DJ-producer Steffi's ascent through the international EDM ranks this year has been nothing short of meteoric. And it's thanks in no small part to Yours and Mine, her mega-charted debut long-player on Berlin's Ostgut Ton label. It's a sonic tour de force harking back to the vocal soul and euphoric jack of classic Chicago house.
But Steffi is no newcomer to the underground scene. She's been active for a good decade, first in her native Netherlands and later in Berlin, where she now presides as a beloved resident at international EDM mecca Panorama Bar.
Steffi will be making her Miami debut at the Electric Pickle this Saturday, courtesy of SAFE. And Crossfade caught up with the star to find out what she's all about.
Crossfade: How did you first get drawn to EDM and how did you transition to internationally-recognized DJ-producer?
Steffi: I heard a tape in my brother's car with some weird acid house tracks, this must have been 1988, and we played the same tape over and over. A couple of years later I started to party and met a group of people who were really involved in the underground scene in Holland. I got infected by them and started to DJ. I moved to Amsterdam in 1998 and got a residency in Mazzo. I became really active in the scene there by DJing a lot, starting up a label and organizing parties and events myself. When I moved to Berlin in 2007, I started to work with Ostgut Ton and that gave me more recognition worldwide. I was offered a residency in Panorama Bar and Ostgut Bookings wanted me on their roster, so that was a very easy decision for me to leave Holland. When I moved to Berlin, I quit my job as a freelance graphic designer to only focus on music and I finally had the time to finish music for it to be released.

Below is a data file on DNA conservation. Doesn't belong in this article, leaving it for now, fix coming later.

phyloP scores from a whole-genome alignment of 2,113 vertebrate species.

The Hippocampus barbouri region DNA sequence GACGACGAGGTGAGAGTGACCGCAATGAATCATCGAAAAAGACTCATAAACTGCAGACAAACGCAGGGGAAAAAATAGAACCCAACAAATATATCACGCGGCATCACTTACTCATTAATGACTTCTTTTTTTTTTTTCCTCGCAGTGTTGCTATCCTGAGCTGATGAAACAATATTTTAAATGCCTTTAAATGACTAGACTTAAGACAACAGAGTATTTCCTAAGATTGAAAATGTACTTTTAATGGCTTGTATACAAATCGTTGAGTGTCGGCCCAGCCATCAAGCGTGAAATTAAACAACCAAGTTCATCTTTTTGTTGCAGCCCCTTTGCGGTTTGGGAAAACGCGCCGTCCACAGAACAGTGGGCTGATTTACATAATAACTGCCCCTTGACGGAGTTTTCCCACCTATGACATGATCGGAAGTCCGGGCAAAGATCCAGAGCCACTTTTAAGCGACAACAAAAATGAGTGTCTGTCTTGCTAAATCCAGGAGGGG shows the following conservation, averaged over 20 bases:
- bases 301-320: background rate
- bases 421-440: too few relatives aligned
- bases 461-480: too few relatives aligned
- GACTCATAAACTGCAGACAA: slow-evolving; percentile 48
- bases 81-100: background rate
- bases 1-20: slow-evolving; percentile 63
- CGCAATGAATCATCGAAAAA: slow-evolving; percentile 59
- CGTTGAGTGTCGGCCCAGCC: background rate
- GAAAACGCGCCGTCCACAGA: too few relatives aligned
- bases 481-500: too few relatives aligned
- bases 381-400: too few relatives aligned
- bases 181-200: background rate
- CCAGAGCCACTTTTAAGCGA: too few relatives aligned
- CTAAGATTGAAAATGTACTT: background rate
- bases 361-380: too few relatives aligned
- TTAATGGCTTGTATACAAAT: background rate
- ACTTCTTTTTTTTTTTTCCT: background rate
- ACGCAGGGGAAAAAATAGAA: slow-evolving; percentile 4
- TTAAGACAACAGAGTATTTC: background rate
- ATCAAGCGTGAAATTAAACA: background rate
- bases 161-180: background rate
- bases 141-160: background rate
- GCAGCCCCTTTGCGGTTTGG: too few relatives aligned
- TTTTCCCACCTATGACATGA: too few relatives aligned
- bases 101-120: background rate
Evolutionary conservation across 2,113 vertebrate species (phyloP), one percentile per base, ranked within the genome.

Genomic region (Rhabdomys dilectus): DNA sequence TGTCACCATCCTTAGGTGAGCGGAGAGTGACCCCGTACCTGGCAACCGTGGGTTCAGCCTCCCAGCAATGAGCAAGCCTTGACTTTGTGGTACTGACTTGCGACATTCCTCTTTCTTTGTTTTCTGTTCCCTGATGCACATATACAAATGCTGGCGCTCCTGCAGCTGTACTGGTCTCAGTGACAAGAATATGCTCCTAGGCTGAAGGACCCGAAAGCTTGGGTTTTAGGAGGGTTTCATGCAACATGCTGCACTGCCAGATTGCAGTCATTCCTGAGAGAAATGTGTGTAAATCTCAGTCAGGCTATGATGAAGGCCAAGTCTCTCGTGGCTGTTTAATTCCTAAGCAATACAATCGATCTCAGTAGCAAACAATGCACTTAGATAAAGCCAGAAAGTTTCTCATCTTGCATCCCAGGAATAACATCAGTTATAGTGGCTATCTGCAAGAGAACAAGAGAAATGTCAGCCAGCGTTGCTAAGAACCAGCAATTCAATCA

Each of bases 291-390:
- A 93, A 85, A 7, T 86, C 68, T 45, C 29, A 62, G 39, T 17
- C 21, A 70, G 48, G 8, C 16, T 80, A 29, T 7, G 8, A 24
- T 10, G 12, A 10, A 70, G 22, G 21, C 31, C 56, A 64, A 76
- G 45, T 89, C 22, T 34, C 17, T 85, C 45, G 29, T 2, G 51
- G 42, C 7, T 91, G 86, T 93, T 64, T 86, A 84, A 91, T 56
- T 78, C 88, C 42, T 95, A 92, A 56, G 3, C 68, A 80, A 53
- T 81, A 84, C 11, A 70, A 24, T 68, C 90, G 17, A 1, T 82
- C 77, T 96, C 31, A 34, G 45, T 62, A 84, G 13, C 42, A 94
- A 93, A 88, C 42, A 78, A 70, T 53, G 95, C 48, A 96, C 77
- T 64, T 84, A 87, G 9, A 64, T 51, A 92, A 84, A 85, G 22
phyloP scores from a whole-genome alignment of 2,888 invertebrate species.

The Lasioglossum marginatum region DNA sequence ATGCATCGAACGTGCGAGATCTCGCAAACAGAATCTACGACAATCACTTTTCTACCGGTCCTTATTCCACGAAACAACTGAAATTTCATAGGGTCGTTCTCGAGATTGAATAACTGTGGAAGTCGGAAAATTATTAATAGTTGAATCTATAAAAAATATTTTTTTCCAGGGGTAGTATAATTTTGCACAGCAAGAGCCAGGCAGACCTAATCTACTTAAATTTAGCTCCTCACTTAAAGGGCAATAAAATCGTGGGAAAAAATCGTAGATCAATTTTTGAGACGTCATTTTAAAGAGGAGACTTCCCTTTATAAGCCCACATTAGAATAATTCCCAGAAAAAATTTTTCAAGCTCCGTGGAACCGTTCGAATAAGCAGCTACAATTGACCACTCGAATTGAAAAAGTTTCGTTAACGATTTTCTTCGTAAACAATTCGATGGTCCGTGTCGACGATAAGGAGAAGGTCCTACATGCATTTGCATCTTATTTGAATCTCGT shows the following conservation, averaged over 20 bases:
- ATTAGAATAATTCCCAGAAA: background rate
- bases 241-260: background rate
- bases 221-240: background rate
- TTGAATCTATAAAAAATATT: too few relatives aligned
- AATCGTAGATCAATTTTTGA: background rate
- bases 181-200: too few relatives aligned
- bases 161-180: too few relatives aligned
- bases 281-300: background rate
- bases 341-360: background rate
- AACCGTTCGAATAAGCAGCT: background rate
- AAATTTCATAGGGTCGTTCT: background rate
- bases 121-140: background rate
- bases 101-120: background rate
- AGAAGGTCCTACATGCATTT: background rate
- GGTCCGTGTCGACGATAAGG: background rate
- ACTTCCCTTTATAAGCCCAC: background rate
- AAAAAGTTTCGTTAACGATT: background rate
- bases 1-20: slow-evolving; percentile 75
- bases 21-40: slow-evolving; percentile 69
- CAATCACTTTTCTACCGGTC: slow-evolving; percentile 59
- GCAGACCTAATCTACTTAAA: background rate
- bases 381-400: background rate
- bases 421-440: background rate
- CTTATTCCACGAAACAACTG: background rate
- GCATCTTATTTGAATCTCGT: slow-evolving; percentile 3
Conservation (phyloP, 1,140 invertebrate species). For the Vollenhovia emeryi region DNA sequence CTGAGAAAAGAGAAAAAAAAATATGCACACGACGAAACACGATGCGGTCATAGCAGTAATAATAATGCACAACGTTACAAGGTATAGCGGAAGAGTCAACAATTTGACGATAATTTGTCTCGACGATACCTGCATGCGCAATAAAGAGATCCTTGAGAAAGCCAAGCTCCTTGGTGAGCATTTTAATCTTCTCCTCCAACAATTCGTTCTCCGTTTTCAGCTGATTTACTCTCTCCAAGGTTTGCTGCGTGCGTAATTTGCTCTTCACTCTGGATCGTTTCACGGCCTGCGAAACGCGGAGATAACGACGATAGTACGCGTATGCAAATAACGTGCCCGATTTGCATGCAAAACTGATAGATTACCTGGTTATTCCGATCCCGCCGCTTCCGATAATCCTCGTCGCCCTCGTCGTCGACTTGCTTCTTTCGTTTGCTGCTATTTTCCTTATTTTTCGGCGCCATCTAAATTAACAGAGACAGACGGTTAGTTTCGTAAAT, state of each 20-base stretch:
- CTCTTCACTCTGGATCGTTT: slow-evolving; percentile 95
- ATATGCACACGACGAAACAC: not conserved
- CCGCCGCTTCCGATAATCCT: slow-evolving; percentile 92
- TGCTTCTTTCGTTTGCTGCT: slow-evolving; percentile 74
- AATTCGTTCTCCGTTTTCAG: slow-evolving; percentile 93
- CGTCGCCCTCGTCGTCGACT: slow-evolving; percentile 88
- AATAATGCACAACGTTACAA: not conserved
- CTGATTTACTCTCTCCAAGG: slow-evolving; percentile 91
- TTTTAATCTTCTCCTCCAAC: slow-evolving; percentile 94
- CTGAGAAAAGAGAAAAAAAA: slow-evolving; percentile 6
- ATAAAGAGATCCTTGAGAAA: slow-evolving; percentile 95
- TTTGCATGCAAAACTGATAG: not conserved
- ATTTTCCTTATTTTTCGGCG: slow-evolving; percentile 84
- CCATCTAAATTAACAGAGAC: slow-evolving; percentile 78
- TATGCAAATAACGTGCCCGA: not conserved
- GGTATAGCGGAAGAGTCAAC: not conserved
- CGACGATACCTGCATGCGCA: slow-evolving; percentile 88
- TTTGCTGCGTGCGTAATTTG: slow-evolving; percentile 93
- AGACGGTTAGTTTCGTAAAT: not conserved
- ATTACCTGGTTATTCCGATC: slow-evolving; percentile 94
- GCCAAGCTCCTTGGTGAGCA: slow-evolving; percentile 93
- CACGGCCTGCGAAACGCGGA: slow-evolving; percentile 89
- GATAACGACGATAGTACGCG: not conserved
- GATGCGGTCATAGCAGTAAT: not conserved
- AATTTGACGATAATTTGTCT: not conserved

2011 has been your big breakthrough year. What have been some of your personal highlights so far?
Well, for me it doesn't feel like that, I have to say. But I guess because of the album and the single "Yours" feat. Virginia it kinda took off to the next level. Highlights happened to me during the last 10 years, I guess, not especially this year. Every new experience or achievement is a highlight, but me finishing my album is definitely a personal highlight and the fact that people sing along to "Yours" and it has been played out and supported by so many DJs gives me a thrill for sure!
As a resident of Panorama Bar you are right at the epicenter of the international dance music scene. For those of us who haven't experienced the vibe there, what can you tell us about it?
I can't. It's something you have to experience yourself. I get this question a lot of times, but you have to come and see for yourself!
How did you first hook up with your frequent collaborating partner Virginia and what's your creative relationship like?
I met her trough a mutual friend. We started talking and found out we liked a lot of the same music. I invited her to come to the studio one day to make some music. When I started working on the album, I asked if she would be up for singing on some of my tracks. In the meantime, I had sent her my new tracks I made for Underground Quality and she spontaneously sang on one of them and sent it back to me. This turned out to be such a good match that we started to work with lots of loops and finally picked two tracks for the album. She is very easy to work with as she is producing music herself as well, so she gives me a lot of input when I send her a playback, for example. I always get a few ideas back and when we decide what works for a certain track we finish it together from there. She is not just singing but very much involved in finding the right arrangements, effects etc.